Learn: Diamonds > Index
O4C’s – The four Cs of diamonds are Cut, Color, Clarity and Carat.
60 60 – Round diamonds proportioned with tables of approximately 60 percent combined with depth percentage of approximately 60 percent. The 60/60 combination generally favors white light return over fire.
ABRASION – An area of unpolished surface usually seen at a facet junction as a result of wear.
AGS 0 – The top grade in the AGS system, it usually refers to cut quality, but color and clarity are also graded on the same 0-10 scale. See Triple Zero.
AGSL – (American Gem Society Laboratories) A US based laboratory considered the foremost authority on diamond light performance cut grading and serving clients worldwide.
APPRAISAL – A written estimate of the approximate retail replacement value of the item described. They can be used for insurance purposes and should be updated every few years.
ARTISANAL MINING – Rudimentary digging at the surface of alluvial deposits using simple tools. Artisanal diggers are vulnerable to those who would prey on them. Resolve.com is an NGO’s helping artisanal miners.
ASET – Angular Spectrum Evaluation Tool. A simple hand-held reflector device can be used to assess light return, contrast and leakage in loose diamonds and diamonds set in jewelry. Developed as the basis of the AGS light performance cut grading system.
ASSCHER – Eight sided square step emerald cut with large corners.
AZIMUTH – A measurement of the direction that a facet is facing in compass terms.
BAGUETTE – Long stick like (French bread) step cut tapered or rectangular.
BEARDED GIRDLE – A series of tiny feathers at the girdle that can result from the cutting process.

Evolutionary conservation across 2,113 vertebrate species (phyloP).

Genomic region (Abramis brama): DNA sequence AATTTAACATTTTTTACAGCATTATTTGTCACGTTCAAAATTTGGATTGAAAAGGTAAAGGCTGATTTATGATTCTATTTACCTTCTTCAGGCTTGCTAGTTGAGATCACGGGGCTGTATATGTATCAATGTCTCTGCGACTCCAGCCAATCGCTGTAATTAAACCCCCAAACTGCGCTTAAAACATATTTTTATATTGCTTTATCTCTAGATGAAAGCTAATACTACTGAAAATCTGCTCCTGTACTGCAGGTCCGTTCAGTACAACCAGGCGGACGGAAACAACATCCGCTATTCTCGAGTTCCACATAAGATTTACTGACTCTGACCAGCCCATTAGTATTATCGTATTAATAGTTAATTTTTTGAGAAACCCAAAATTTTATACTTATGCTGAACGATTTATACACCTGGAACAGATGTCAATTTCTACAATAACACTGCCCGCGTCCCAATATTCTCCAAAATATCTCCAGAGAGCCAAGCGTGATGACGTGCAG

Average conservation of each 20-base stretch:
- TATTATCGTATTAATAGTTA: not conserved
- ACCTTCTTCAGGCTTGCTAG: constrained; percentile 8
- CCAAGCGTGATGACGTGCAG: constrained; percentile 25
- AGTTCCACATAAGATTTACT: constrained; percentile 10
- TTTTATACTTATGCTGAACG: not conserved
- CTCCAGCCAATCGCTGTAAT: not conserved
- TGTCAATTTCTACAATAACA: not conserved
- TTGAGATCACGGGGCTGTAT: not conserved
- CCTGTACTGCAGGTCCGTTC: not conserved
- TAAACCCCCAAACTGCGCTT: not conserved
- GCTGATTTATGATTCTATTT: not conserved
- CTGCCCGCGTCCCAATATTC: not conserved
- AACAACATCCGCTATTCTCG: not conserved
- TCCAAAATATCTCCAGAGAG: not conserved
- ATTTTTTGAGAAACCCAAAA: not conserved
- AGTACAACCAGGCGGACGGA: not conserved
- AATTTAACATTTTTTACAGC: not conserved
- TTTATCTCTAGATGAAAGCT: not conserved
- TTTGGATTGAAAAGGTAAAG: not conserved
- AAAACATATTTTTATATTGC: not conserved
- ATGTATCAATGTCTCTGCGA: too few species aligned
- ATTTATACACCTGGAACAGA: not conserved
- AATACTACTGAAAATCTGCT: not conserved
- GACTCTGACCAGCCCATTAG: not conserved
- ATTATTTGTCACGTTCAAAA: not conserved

BEZEL – Crown facets.
BLOCKING – Faceting the 8 main facets on the crown and the pavilion.
BRANDED DIAMONDS – Proprietary branded cuts that feature unique facet arrangements and/or a unique set of characteristics and qualities.
BRILLIANCE – Brilliance describes the reflections of white light coming from the diamond.
BRILLIANT – Cutting style with radiating pavilion facets.
BRILLIANT CUT DIAMOND– Round diamond with 57 facets (58 if there is a culet). Round brilliant-cut diamonds are more brilliant than any of the fancy-shaped stones.
BRILLIANTEERING – The process of splitting main facets on brilliant style cuts.
BRUISE – A tiny area of impact accompanied by very small, root-link feathers; typically occurs at a facet junction.
CARAT – A unit of weight: 1.00 carat = .20 grams. Carat weight is widely equated to diamond size, however, diamonds can have exactly the same weight and significantly different dimensionality, depending on cut proportions.
CARBON – A layman’s term, it refers to a black inclusion, sometimes called a carbon spot. It is typically a dark crystal or group of crystals and may not actually be composed of carbon.
CAVITY – An angular opening created when part of a feather breaks away or when a surface-reaching crystal drops out or is forced out during polishing.
CERTIFICATE – Common term abbreviated to cert for a gemological laboratory report.
CHEVRONS – “V” shaped sets of facets on the pavilion of a princess cut
CHIP – A shallow opening caused by damage to the stone’s surface that typically occurs at the girdle, facet junction, or culet.
CLARITY – The inclusion rating of a diamond. Grading is done by AI and or trained graders and assessed at 10X magnification.
CLEAVAGE A break in a diamond that is parallel to one of its crystallographic planes. A cleavage may be caused by inherent internal strain or by a sharp blow. The break may extend to the surface of a diamond.
CLOUD – Areas of tightly grouped pinpoints that can be large or small and vary in density.
COATING – A thin layer of synthetic diamond or a dye to change a diamond a non-diamond material designed to cheat.
COLOUR – Colour of yellow and brown diamonds are graded D-Z in 17 steps. Was done by carefully comparing the diamond against known master sets of diamonds but these days is largely done with instruments.
CONFLICT DIAMONDS – Diamonds illicitly obtained with conflict. The Kimberley Process was instituted in 2002 to stem the flow of conflict diamonds.
CONTRAST – Varying brightness between adjoining facets and areas.
CROWN – The top portion of the diamond above the girdle.
CROWN ANGLE – The angle between the table and the girdle.
CROWN HEIGHT – The height from the girdle to the table divided by the average diameter or the width and shown as a percentage.